Books in the Park

suggestions from the Barbara S. Ponce Public Library at Pinellas Park

5 English Grammar Rules You Can Safely Ignore

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grammar-rules-you-can-ignoreMarch 4th, the only date that is also a complete sentence, is National Grammar Day. And while we love and respect grammar here at Barbara S. Ponce Public Library, there are some rules that seem to be around just to make English more complicated than it already is.

In most casual writing, you can freely ignore these extraneous English grammar rules.

So the next time someone gripes about these petty so-called “rules”, tell them they’re just old school.

1. Don’t split infinitives. 

In English grammar, an infinitive is the word “to” coupled with a verb. Examples: “to read”, “to jump”, “to see”. A split infinitive happens when a word gets in between, or splits, “to” and the coupled verb.

Perhaps the most famous split infinitive is in the opening theme of Star Trek: the Next Generation when Captain Picard declares:  “…to boldly go where no man has gone before.”

That sentence is perceived as grammatically incorrect, because the adverb “boldly” should not be placed between to and go. The grammatically correct sentence is, “to go boldly where no man has gone before.” Now, doesn’t that sound odd?

This idea that you shouldn’t split infinitives has been around for a long time, but it was only specifically mentioned by Henry Alford, the Dean of Canterbury, in his 1864 book The Queen’s EnglishYou can see the entry in Google Books right here.

Although Alford didn’t state it as a grammar rule, he did say that he saw “no good reason” to split the infinitive. Well, that’s just one man’s opinion, and plenty of people at that time were using split infinitives according to the Oxford English Dictionary.

In fact, many respected writers have used split infinitives, including Benjamin Franklin, Lord Byron, Elizabeth Barrett Browning, and F. Scott Fitzgerald.

Don’t sweat the split.

2. Never end a sentence with a preposition.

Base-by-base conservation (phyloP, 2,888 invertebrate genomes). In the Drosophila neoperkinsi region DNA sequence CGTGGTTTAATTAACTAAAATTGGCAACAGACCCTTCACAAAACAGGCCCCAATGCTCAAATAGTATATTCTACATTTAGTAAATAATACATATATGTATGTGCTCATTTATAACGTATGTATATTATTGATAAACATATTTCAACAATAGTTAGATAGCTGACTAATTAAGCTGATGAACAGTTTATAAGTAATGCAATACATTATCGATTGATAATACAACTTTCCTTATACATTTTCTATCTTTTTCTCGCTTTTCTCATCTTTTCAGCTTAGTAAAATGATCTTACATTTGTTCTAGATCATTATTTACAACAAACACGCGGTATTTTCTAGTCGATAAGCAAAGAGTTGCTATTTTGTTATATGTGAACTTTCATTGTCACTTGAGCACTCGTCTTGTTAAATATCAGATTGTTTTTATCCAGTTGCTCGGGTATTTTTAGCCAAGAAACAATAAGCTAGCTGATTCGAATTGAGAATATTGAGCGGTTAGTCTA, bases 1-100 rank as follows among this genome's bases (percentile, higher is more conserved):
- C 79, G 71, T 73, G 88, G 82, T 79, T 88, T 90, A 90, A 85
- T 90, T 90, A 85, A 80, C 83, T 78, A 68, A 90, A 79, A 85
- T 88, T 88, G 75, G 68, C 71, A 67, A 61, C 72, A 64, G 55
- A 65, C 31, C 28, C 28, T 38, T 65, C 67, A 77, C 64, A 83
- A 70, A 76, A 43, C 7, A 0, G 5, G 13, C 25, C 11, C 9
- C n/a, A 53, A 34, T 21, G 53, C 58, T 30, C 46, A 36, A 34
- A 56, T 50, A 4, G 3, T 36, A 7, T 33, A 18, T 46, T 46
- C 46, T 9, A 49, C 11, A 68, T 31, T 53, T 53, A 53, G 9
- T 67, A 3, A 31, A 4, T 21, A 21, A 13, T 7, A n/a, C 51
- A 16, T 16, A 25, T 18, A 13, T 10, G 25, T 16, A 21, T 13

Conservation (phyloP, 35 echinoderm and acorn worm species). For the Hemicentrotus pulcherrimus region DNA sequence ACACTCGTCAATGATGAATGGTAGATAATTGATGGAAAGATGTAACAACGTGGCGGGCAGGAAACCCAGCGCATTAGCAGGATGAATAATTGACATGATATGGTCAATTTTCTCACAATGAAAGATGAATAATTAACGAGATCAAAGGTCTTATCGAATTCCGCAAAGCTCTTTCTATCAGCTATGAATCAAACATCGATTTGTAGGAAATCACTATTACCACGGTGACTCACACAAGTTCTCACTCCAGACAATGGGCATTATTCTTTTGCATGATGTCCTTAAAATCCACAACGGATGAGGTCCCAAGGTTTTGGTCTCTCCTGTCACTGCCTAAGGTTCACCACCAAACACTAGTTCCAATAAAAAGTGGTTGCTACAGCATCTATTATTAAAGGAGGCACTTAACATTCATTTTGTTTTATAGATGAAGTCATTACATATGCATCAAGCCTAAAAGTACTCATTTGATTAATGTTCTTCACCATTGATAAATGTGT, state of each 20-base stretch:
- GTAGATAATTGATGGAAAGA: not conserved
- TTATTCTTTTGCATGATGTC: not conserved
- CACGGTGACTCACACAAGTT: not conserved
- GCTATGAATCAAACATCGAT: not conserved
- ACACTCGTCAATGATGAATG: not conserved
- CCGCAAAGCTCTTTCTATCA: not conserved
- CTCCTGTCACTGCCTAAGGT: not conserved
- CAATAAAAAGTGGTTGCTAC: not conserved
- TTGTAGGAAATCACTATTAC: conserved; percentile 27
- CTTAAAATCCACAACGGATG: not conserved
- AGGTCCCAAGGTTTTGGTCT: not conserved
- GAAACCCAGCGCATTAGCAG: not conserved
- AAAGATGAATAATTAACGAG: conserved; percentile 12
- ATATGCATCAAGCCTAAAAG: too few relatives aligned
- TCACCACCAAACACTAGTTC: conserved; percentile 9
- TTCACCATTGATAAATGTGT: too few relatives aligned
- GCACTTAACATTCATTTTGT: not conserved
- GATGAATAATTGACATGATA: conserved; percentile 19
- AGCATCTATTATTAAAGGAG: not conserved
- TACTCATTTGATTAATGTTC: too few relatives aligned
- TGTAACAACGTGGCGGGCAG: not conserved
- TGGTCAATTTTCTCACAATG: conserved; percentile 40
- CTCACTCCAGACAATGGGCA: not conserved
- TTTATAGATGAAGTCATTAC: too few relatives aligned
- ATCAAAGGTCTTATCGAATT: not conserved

A preposition is a word that defines the relationship between two other words in a sentence. Examples of prepositions are “to”, “in”, “over”, “by”, “on”, and “for”. In the sentence, “He is on the mountain,” the preposition “on” tells you where the man is in relation to the mountain.

This silly rule about never ending a sentence with a preposition comes directly from Latin grammar. In Latin, prepositions always come before the prepositional phrase. Not so in English. How dare Latin try to impose its stuffy rules on English! Well, it wasn’t really Latin itself that did it, of course; it was a bunch of influential, Latin-obsessed 17th and 18th century writers. I say this rule needs to be done away with once and for all.

Don’t let Latin grammar rules get you down.

3. Never start a sentence with a coordinating conjunction.

A coordinating conjunction is a word that connects two independent clauses in a sentence. The most common coordinating conjunctions are “or”, “and”, “nor”, “but”, “yet”, and “so”. A working example is: “She rushed to the store, but it was already closed when she got there.”

Although you were probably taught in elementary school to never start a sentence with a coordinating conjunction, the rule has no basis as far as English grammar is concerned. So why do so many people think this is a rule? Get It Write has an intriguing theory: